AA warns motor insurers face uphill battle to raise premiums

Caitlin Morrison
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CAR INSURANCE prices edged up slightly in the last quarter of 2014, while home insurance costs have been flat for the past three months.

According to the AA’s British insurance premium index, average quoted insurance premiums went up by 0.2 per cent in the three months to 31 December, compared with a rise of 1.2 per cent in the preceding quarter. Premiums are still 10 per cent cheaper than they were at this time last year.

Drivers in London saw the average premium go up by 0.6 per cent to £648.73 in the final quarter of 2014, which was 9.1 per cent less than they paid in the last quarter of 2013.

Janet Connor, managing director of AA Insurance, said she expected insurers to continue to push for premium increases but added: “I think premiums will struggle to rise past 10 per cent by the end of the year.”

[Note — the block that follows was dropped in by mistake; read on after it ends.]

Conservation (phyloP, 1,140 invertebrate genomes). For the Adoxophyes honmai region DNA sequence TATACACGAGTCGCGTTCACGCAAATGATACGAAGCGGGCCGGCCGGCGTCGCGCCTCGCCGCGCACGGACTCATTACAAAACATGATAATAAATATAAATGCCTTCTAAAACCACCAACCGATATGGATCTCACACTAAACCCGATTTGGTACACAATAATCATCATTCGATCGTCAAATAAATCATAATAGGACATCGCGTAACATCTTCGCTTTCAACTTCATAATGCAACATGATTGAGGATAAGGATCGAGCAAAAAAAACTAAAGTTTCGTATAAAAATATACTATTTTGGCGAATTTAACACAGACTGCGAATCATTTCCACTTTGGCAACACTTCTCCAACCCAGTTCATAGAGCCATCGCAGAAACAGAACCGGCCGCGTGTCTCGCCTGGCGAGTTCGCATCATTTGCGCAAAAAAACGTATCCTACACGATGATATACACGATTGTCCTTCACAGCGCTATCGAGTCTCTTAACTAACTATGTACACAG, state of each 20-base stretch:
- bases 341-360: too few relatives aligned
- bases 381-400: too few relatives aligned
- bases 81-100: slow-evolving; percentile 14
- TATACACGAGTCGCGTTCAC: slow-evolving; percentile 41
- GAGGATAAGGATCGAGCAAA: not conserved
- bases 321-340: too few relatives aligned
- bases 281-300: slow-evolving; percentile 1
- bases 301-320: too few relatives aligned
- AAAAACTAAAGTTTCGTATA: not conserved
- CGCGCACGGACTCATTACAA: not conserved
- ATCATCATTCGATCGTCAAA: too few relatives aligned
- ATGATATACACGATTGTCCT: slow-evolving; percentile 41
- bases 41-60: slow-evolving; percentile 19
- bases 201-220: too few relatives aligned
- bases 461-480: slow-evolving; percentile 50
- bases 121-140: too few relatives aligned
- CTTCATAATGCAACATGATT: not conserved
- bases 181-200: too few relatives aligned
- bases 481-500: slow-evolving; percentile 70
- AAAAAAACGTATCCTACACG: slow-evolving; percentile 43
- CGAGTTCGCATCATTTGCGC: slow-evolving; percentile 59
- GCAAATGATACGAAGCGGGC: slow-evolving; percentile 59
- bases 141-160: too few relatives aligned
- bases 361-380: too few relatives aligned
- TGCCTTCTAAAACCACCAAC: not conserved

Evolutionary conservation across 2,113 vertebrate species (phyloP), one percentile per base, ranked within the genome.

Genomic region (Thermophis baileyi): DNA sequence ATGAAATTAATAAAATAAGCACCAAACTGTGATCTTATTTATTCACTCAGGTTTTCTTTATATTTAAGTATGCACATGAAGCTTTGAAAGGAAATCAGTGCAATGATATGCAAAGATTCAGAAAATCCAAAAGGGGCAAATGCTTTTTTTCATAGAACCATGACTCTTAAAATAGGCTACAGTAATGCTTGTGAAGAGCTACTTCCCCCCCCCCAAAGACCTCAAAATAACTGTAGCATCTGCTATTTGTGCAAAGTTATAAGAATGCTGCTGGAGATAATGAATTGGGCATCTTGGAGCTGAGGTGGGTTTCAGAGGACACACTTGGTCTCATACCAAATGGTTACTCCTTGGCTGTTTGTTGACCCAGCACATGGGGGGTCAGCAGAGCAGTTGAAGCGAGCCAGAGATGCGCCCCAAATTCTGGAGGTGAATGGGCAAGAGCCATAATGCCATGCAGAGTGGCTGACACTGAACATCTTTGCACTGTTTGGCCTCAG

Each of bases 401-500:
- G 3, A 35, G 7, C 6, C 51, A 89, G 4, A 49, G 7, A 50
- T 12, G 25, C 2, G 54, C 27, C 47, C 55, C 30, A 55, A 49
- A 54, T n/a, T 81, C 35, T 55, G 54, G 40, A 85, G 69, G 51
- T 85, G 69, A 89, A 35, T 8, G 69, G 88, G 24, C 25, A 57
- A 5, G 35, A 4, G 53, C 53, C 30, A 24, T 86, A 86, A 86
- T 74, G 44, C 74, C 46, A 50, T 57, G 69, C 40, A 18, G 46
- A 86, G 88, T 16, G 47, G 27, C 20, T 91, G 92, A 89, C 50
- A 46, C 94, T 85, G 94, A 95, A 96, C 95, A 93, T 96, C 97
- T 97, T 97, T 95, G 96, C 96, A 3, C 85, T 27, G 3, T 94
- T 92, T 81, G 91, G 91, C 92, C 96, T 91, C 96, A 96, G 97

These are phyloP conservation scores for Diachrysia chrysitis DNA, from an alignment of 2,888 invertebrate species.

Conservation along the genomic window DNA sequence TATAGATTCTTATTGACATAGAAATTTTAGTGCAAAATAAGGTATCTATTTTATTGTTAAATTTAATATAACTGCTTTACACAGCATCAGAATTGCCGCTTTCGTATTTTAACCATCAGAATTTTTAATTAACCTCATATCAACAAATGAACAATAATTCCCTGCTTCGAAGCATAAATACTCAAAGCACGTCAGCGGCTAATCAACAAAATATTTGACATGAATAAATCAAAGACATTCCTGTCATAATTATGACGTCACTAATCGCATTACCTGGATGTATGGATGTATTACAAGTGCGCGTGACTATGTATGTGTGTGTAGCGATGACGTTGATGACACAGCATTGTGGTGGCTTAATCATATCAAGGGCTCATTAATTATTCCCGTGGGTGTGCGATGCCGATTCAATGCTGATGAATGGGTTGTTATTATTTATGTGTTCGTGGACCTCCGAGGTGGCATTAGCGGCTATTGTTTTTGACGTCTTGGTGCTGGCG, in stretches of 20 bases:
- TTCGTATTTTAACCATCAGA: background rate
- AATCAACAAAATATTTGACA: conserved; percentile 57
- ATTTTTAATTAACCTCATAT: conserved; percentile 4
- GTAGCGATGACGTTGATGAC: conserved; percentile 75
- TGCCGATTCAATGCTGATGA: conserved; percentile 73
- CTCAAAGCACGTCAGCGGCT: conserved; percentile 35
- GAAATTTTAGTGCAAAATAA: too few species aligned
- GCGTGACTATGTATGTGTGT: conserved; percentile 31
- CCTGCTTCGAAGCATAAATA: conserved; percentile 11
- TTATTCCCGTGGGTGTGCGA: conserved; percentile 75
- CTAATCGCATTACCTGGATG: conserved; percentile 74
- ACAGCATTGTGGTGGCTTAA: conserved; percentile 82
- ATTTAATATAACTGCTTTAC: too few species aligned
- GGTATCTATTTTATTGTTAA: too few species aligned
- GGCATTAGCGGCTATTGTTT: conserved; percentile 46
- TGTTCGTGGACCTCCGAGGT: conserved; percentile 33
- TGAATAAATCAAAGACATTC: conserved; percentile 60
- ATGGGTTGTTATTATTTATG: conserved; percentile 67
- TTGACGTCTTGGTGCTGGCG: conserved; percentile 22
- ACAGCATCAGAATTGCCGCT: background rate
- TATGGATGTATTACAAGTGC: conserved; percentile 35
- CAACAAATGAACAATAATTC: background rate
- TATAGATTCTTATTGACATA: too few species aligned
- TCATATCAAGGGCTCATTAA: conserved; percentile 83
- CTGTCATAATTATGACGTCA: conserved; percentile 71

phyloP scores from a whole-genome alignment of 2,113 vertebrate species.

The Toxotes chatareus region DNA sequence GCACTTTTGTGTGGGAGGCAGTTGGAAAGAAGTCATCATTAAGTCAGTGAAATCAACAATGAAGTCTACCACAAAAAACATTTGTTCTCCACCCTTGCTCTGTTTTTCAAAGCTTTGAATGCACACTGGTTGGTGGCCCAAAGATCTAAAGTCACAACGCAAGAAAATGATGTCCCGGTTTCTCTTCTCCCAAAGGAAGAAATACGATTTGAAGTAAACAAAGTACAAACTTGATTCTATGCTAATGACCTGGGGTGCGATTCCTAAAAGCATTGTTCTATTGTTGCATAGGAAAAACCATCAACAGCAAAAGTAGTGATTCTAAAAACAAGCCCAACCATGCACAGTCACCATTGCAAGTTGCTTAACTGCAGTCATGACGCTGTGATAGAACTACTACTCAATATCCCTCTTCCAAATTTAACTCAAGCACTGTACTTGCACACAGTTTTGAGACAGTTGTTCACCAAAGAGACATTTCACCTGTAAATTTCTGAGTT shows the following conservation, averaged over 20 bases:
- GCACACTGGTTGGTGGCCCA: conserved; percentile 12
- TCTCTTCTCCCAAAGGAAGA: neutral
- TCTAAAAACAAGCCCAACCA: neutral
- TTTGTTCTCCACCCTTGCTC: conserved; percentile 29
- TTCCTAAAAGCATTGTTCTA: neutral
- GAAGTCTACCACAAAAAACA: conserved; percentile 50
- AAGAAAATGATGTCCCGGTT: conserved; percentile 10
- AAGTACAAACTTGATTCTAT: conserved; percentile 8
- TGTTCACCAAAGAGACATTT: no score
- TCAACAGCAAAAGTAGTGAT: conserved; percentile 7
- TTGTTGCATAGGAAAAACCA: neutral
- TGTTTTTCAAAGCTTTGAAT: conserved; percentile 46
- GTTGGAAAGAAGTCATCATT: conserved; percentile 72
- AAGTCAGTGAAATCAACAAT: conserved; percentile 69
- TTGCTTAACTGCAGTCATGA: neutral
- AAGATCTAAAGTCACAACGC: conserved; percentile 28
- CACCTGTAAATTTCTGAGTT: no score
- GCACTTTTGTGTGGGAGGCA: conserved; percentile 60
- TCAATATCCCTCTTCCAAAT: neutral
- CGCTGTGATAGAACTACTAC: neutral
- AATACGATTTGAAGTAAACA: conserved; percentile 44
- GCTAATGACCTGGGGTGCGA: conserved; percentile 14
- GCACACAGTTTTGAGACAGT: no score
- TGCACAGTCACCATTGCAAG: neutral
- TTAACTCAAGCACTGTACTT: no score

She also stated that premium falls over the past couple of years have had more to do with competitive pressure than benefit brought by the Ministry of Justice in its Legal Aid, Sentencing and Punishment of Offenders reforms, aimed at cutting fraudulent and exaggerated personal injury claims.

“The facts speak for themselves. The number of personal injury claims is now higher than before the Justice Ministry reforms were introduced. As a result, current premiums are simply unsustainable,” she said.

Meanwhile, the average quote for a combined home buildings and contents insurance policy stands at £163.06, up by just 5p on the previous quarter, although down 5.3 per cent from a year ago.

Connor said that 2014 had ended positively for home insurers, and that premiums may be levelling off after a long-term downward trend.

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